Sunday, October 18, 2015

Never Stop Learning

I bought my Tin Lizzie 18 back in 2008 (I think...) because, like a lot of quilters, I really like making quilt tops but don't like to hand quilt. So, I finally got past the rigid notion that to be authentic, quilts had to be hand-quilted and started hiring machine quilters to finish that part of the process. 

Well, that was going pretty good. There was usually a waiting line to queue in before the quilt even got into the building. Then there was the waiting in line to get the top ON the machine. After that, it went very quickly. A good machine quite is in high demand, and no mistake. These people are artists and I bow down to any one of them who are willing to take this on as a profession.

But, at this point in time, I still had about 10-12 quilts in my closet that needed quilting and I did the math. I could buy a machine and learn to do it myself for only $15,000 more than it would cost me to have this dozen get done by someone who knows what the hell she's doing. Heck, (I told myself) and think of all the driving I won't be doing. (ha)

So, I dropped down into that rabbit-hole called research and went about test-driving all the available quilting machines and settled on the Tin Lizzie. Slightly less expensive than a used car, but much cheaper than a Gammill, the Tin Lizzie 18 even came with a stitch regulator which is a must for when you are learning how to machine quilt. At this point in time, I only use that with rulers and straight lines.

It's a pretty basic machine, no computer so everything is hand-guided all the way. I like that simple aspect. I have modified as much as possible by removing the original lamp which only gave light on one side of the machine and adding two LED lamps. It doesn't get nearly as hot now standing there next to it and I illuminate a larger space. This machine goes in all directions so it's a good thing to be able to see where I'm going as much as possible!

Today, if I had to do it all over again, I think I would cough up the extra money and get one with a computer-driven device as well. It just adds an extra layer of possibilities to your quilting and frankly, learning how to use computers is exciting.

Never Stop Learning.

Which brings me to to today's topic: Learning New Tricks

After learning the basic stitches like puzzle pieces and loop-de-loops, I began mastering what I think if as Dr Seuss Ivy Hearts, my "signature design". This showed up in nearly all of my quilts because it covered a lot of area and could meander in any direction.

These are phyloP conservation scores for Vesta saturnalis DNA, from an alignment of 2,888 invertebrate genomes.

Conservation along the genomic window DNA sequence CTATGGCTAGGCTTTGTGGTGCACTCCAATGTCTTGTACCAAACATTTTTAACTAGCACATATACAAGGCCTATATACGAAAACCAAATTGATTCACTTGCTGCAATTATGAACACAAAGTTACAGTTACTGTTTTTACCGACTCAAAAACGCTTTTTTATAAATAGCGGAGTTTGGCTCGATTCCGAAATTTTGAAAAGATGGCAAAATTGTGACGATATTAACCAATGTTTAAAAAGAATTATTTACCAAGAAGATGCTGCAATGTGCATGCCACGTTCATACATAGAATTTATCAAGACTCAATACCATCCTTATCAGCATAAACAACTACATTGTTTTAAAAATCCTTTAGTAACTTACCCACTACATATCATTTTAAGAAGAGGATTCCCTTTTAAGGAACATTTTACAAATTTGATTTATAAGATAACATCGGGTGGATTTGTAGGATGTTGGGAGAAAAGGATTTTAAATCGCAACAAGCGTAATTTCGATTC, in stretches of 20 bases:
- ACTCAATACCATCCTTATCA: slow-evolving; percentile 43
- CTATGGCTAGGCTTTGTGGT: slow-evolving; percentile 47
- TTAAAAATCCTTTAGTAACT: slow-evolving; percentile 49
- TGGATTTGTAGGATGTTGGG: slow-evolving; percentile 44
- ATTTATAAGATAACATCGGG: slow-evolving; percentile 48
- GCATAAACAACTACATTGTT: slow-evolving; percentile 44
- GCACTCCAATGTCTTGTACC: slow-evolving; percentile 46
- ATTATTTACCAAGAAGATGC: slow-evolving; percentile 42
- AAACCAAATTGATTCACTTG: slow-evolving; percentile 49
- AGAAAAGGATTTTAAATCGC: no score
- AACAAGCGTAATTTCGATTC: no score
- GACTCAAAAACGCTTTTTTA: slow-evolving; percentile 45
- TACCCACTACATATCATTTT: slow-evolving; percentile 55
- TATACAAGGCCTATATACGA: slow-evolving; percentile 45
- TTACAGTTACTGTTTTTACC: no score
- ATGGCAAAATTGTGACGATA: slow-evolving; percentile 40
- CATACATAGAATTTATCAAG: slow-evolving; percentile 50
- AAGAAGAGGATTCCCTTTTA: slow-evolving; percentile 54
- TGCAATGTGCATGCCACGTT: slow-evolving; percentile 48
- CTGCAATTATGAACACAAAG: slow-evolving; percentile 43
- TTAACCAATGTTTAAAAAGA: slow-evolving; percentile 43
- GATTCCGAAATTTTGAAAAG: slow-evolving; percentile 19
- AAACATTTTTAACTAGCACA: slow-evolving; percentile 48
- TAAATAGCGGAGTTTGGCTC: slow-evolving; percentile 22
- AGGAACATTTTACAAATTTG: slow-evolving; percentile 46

Then came paisley. Talk about fun! I used this an over-all pattern on quilts that needed no attention to outer border, which at this point in time I avoided. Until there came a time when I knew I had to step up to the plate and learn how to feather. 

All of this took about 2 years. "How do you get to Carnegie Hall?" practice... and then some. But it should always be fun. If it doesn't start or end with fun, what are we doing?!

Feathering on a quilt, IMHO, accomplished two major tasks: 1. It covers a lot of space somewhat uniformly and 2. it looks like heritage craftsmanship. So, it is vital to learn how to feather without stress, in all directions and shapes.

Now, after quilting for 6+ years and understanding the limitations of my particular machine, I was at a place where I wanted to push out of my comfort-zone and try to add a different dimension to my quilting. After all, the quilts themselves had taken a turn towards the Modern Quilt look, with more open spaces in which to embellish with free-motion quilting.

I began by exploring with Leah Day and taking on more filler designs like wavy water, pebbles, swirls, etc. These can create that 'quilted to death' appearance if you go over-board with them but they really add a layer of texture to a quilt when used in an appropriate area.

When I approach a new quilt-top, I browse my sketchbook of ideas or the internet looking for something exciting I have not used before. Every new quilt is a great opportunity to add to the repertoire of designs. This is how I stumbled upon Judi Madsen, the Green Fairy quilt queen. You want to talk about taking quilting to a new level? She's in a stratosphere all her own.

I watched many of her video tutorials to understand how she develops her designs on the quilt as she goes and this made such a difference in what could be possible. She also took the worry of marking pens away. She is fearless with that little purple pen!

So, I ordered her green ruler, marking pens, acrylic circles as guides and set off to learn how mark and quilt in open spaces without a masterplan but rather an idea in my head. I sort like flying by the seat of pants when it comes to quilting. And I don't mind taking stitches out when something looks terrible.

Here is my first attempt on a GRAND scale. There is more (much more) to come.

Thank you Leah and Judi... seriously.


Kathy said...

I have been thinking about your blog this morning and decided to check in. Creepy. How did I know that there was so much to read. Thank you. It helps missing you a little more bearable. Also, thanks for the inspiration.

Cats and Quilts said...

HEY!!! good morning! Thanks for checking in. But I rather think, driving through our beautiful country and discovering new bakeries is pretty damn good stuff, right there.

When you get back and settled, (sometime around March)(hehe) we'll rig your machine up and you'll be driving that baby.

Take photos!